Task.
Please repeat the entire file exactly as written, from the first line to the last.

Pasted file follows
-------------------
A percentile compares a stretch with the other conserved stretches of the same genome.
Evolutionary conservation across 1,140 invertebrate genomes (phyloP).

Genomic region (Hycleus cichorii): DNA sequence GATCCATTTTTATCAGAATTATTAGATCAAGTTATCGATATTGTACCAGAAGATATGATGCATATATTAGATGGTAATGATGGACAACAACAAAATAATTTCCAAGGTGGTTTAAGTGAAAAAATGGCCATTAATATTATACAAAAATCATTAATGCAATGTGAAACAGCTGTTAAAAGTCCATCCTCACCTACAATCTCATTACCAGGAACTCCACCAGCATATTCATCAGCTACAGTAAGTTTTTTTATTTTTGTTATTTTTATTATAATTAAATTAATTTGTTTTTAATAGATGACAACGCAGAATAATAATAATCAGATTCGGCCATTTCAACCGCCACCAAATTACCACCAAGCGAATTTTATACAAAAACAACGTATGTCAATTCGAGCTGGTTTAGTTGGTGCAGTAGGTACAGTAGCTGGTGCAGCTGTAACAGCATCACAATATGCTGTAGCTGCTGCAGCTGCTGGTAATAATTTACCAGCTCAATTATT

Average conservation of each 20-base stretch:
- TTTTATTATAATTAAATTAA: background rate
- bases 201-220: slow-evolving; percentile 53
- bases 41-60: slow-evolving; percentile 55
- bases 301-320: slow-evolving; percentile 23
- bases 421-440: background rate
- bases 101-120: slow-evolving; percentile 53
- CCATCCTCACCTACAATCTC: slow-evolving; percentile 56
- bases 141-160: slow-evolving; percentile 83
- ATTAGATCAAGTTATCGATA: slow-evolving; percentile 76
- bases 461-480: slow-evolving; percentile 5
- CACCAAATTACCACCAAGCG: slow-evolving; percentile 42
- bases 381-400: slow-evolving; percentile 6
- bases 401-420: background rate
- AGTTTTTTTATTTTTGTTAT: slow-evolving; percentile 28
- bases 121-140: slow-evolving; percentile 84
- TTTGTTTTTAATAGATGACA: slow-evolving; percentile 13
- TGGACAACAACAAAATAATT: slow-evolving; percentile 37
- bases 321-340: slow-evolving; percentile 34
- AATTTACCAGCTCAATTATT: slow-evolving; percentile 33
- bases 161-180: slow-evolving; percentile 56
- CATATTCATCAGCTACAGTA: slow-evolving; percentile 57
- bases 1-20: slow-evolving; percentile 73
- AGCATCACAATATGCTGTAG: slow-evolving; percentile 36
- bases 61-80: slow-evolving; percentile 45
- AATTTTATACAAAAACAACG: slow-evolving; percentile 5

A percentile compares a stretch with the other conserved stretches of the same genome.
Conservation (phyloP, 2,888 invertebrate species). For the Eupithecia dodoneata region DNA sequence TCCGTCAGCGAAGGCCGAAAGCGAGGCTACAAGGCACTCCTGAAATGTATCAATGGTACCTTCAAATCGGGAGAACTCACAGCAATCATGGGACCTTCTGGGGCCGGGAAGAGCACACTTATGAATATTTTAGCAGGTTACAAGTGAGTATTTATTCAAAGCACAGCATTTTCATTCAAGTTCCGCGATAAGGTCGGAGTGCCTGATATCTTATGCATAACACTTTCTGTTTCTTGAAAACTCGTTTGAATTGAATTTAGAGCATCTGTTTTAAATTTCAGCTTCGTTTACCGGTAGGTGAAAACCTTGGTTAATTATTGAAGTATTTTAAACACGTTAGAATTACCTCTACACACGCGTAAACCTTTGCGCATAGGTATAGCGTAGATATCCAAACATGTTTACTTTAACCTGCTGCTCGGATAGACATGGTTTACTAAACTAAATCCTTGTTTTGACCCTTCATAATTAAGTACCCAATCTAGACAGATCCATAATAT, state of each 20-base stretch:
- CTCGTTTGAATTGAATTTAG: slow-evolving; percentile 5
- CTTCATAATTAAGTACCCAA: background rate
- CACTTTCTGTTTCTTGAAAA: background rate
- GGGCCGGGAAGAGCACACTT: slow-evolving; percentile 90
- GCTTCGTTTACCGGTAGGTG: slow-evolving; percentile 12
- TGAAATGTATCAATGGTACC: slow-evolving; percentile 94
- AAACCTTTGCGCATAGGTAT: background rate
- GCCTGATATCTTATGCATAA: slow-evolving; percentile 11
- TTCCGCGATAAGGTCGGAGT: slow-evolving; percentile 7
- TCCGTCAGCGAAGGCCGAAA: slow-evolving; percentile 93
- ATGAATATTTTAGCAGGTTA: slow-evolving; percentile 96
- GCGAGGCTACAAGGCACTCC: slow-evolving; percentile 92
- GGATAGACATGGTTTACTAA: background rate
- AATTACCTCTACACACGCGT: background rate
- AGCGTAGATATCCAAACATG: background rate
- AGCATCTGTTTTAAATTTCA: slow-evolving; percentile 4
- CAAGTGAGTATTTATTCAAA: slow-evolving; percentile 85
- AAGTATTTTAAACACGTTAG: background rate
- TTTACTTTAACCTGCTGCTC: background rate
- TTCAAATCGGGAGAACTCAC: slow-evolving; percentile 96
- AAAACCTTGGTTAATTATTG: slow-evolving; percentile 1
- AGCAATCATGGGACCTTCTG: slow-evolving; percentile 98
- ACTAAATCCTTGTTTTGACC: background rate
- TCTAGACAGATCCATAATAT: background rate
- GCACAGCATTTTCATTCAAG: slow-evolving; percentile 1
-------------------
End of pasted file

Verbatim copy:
A percentile compares a stretch with the other conserved stretches of the same genome.
Evolutionary conservation across 1,140 invertebrate genomes (phyloP).

Genomic region (Hycleus cichorii): DNA sequence GATCCATTTTTATCAGAATTATTAGATCAAGTTATCGATATTGTACCAGAAGATATGATGCATATATTAGATGGTAATGATGGACAACAACAAAATAATTTCCAAGGTGGTTTAAGTGAAAAAATGGCCATTAATATTATACAAAAATCATTAATGCAATGTGAAACAGCTGTTAAAAGTCCATCCTCACCTACAATCTCATTACCAGGAACTCCACCAGCATATTCATCAGCTACAGTAAGTTTTTTTATTTTTGTTATTTTTATTATAATTAAATTAATTTGTTTTTAATAGATGACAACGCAGAATAATAATAATCAGATTCGGCCATTTCAACCGCCACCAAATTACCACCAAGCGAATTTTATACAAAAACAACGTATGTCAATTCGAGCTGGTTTAGTTGGTGCAGTAGGTACAGTAGCTGGTGCAGCTGTAACAGCATCACAATATGCTGTAGCTGCTGCAGCTGCTGGTAATAATTTACCAGCTCAATTATT

Average conservation of each 20-base stretch:
- TTTTATTATAATTAAATTAA: background rate
- bases 201-220: slow-evolving; percentile 53
- bases 41-60: slow-evolving; percentile 55
- bases 301-320: slow-evolving; percentile 23
- bases 421-440: background rate
- bases 101-120: slow-evolving; percentile 53
- CCATCCTCACCTACAATCTC: slow-evolving; percentile 56
- bases 141-160: slow-evolving; percentile 83
- ATTAGATCAAGTTATCGATA: slow-evolving; percentile 76
- bases 461-480: slow-evolving; percentile 5
- CACCAAATTACCACCAAGCG: slow-evolving; percentile 42
- bases 381-400: slow-evolving; percentile 6
- bases 401-420: background rate
- AGTTTTTTTATTTTTGTTAT: slow-evolving; percentile 28
- bases 121-140: slow-evolving; percentile 84
- TTTGTTTTTAATAGATGACA: slow-evolving; percentile 13
- TGGACAACAACAAAATAATT: slow-evolving; percentile 37
- bases 321-340: slow-evolving; percentile 34
- AATTTACCAGCTCAATTATT: slow-evolving; percentile 33
- bases 161-180: slow-evolving; percentile 56
- CATATTCATCAGCTACAGTA: slow-evolving; percentile 57
- bases 1-20: slow-evolving; percentile 73
- AGCATCACAATATGCTGTAG: slow-evolving; percentile 36
- bases 61-80: slow-evolving; percentile 45
- AATTTTATACAAAAACAACG: slow-evolving; percentile 5

A percentile compares a stretch with the other conserved stretches of the same genome.
Conservation (phyloP, 2,888 invertebrate species). For the Eupithecia dodoneata region DNA sequence TCCGTCAGCGAAGGCCGAAAGCGAGGCTACAAGGCACTCCTGAAATGTATCAATGGTACCTTCAAATCGGGAGAACTCACAGCAATCATGGGACCTTCTGGGGCCGGGAAGAGCACACTTATGAATATTTTAGCAGGTTACAAGTGAGTATTTATTCAAAGCACAGCATTTTCATTCAAGTTCCGCGATAAGGTCGGAGTGCCTGATATCTTATGCATAACACTTTCTGTTTCTTGAAAACTCGTTTGAATTGAATTTAGAGCATCTGTTTTAAATTTCAGCTTCGTTTACCGGTAGGTGAAAACCTTGGTTAATTATTGAAGTATTTTAAACACGTTAGAATTACCTCTACACACGCGTAAACCTTTGCGCATAGGTATAGCGTAGATATCCAAACATGTTTACTTTAACCTGCTGCTCGGATAGACATGGTTTACTAAACTAAATCCTTGTTTTGACCCTTCATAATTAAGTACCCAATCTAGACAGATCCATAATAT, state of each 20-base stretch:
- CTCGTTTGAATTGAATTTAG: slow-evolving; percentile 5
- CTTCATAATTAAGTACCCAA: background rate
- CACTTTCTGTTTCTTGAAAA: background rate
- GGGCCGGGAAGAGCACACTT: slow-evolving; percentile 90
- GCTTCGTTTACCGGTAGGTG: slow-evolving; percentile 12
- TGAAATGTATCAATGGTACC: slow-evolving; percentile 94
- AAACCTTTGCGCATAGGTAT: background rate
- GCCTGATATCTTATGCATAA: slow-evolving; percentile 11
- TTCCGCGATAAGGTCGGAGT: slow-evolving; percentile 7
- TCCGTCAGCGAAGGCCGAAA: slow-evolving; percentile 93
- ATGAATATTTTAGCAGGTTA: slow-evolving; percentile 96
- GCGAGGCTACAAGGCACTCC: slow-evolving; percentile 92
- GGATAGACATGGTTTACTAA: background rate
- AATTACCTCTACACACGCGT: background rate
- AGCGTAGATATCCAAACATG: background rate
- AGCATCTGTTTTAAATTTCA: slow-evolving; percentile 4
- CAAGTGAGTATTTATTCAAA: slow-evolving; percentile 85
- AAGTATTTTAAACACGTTAG: background rate
- TTTACTTTAACCTGCTGCTC: background rate
- TTCAAATCGGGAGAACTCAC: slow-evolving; percentile 96
- AAAACCTTGGTTAATTATTG: slow-evolving; percentile 1
- AGCAATCATGGGACCTTCTG: slow-evolving; percentile 98
- ACTAAATCCTTGTTTTGACC: background rate
- TCTAGACAGATCCATAATAT: background rate
- GCACAGCATTTTCATTCAAG: slow-evolving; percentile 1